Well, I once had a woman professor, Eva Brann, who said to me the only one of those five I can do is read porn, which she said she does. So that’s sort of vulgar manliness, very outspoken and, you know. On television you can see professional baseball players and football players always spitting, always. They can’t stop themselves. And they spit to make a point, perhaps, punctuate. I don’t know. Professors don’t do this.

KRISTOL: Right.

MANSFIELD: Maybe you ought to make a list of the points, which you’re making in a lecture, and one, two, and three, and you just spit after making each one.

KRISTOL: If you were using chewing tobacco, you’d have to spit because –

MANSFIELD: Yeah. Yes, right.

KRISTOL: They don’t do that either.

MANSFIELD: No. But you’ll use chewing tobacco in order to spit. That’s why it’s done. So that’s this vulgar manliness, and then it could be refined into gentlemanliness. And a gentleman you could define as a person who doesn’t take advantage of others who are weaker or in a disadvantaged situation.

So you don’t take advantage. That means it’s not because you’re weak that you’re nice, but you’re nice despite the fact that you’re strong, or gentle. You’re gentle. That’s really the word. So that’s gentlemanliness. But then there are kinds of high occupations, which are manly: statesmanship and certain chivalrous knights of Middle Ages and the samurai and other – in Japan and other countries. A cowboy is a manly fellow.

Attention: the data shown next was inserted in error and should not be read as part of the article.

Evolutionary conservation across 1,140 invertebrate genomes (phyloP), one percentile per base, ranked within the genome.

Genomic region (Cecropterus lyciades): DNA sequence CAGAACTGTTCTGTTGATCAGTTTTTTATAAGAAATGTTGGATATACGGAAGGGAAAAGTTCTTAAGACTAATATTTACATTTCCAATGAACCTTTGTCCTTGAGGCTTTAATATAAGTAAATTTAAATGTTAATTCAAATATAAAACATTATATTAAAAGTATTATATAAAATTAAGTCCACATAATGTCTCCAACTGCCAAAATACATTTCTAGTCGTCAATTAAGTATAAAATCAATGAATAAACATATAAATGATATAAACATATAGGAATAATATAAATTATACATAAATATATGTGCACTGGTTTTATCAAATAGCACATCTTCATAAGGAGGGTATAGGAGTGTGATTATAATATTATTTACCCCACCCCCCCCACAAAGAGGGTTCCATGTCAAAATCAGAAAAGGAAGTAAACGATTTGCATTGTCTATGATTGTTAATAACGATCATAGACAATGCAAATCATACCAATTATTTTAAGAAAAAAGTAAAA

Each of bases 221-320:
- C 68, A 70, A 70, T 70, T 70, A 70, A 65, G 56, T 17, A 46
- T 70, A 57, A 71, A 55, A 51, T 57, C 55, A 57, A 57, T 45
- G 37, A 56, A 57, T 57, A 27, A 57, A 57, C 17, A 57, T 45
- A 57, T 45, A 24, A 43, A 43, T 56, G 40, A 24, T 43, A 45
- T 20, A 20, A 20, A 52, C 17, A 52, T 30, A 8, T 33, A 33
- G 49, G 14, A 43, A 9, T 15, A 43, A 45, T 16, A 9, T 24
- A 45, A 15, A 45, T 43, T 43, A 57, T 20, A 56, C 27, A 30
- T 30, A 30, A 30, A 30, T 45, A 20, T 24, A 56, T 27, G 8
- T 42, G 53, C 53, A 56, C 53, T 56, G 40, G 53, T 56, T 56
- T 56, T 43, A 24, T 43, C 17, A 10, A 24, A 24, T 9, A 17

KRISTOL: Right.

MANSFIELD: So there are many different kinds of manly men of that sort. But then – and then, too, at the very top, and maybe we can come back to this – there’s I think a kind of philosophical manliness, an assertiveness on behalf of human reason. So that’s – those are levels of manliness.

KRISTOL: We’ll come back to several of those, but I guess what strikes me listening to you, and it would certainly strike, I think, viewers, is the book comes from a sort of philosophic, you might say, interest in this quality of the human soul or some human souls and human body, related to the human body and all that stuff.

And it’s not – I do think the reaction, which it’s 10 years later – I’m curious what you’d have to say. I was struck – I would say I was guilty of this, too. You would so much assume the book would be – is a polemic against the gender-neutral society. We’ll come back to that. Or not polemic against exactly, but a study of. And so the book, it seems, was taken much more politically and sociologically, if that’s the right word.

MANSFIELD: Uh-huh.

KRISTOL: Than philosophically, but it’s –

MANSFIELD: Polemically. Yeah.

KRISTOL: Yeah. And polemically as well. And as you say in the book, it’s a book for thinkers, not a how-to book about either how to live your life or even how to fix society.

MANSFIELD: Yes. Yeah.

KRISTOL: Tell me about the reaction to the book and what you – what struck you about it.

MANSFIELD: Yeah. You could say it’s partly my fault. It is a little bit provocative. And as I said this, I was trying to attract attention with a single-word title, but –

KRISTOL: You gave up –

MANSFIELD: Yeah, that’s right.

KRISTOL: If you had the subtitle –

MANSFIELD: Well, yeah –

KRISTOL: It’s a philosophic study of a quality of the human soul, it wouldn’t have been quite the same.

MANSFIELD: That’s right. That’s right. No. None of that came out in the reviews. So I – this book came out in 2006, and for two, three months after that I was on TV or radio just about every day. It was published by Yale University Press. Thank you, Yale. And their representative became my sort of – my social secretary.

KRISTOL: Yeah.

MANSFIELD: For that period of time. “This is what you’re going to do.” One highlight was being on “The Colbert Show.”

KRISTOL: Yes.

MANSFIELD: That was where I played defense, a fairly manly defense but not very distinguished. So, it was reviewed by everybody in every newspaper, all the big intellectual journals, except not the political science journals. It was not reviewed by a single political theory or political philosophy or political science journal. This was something –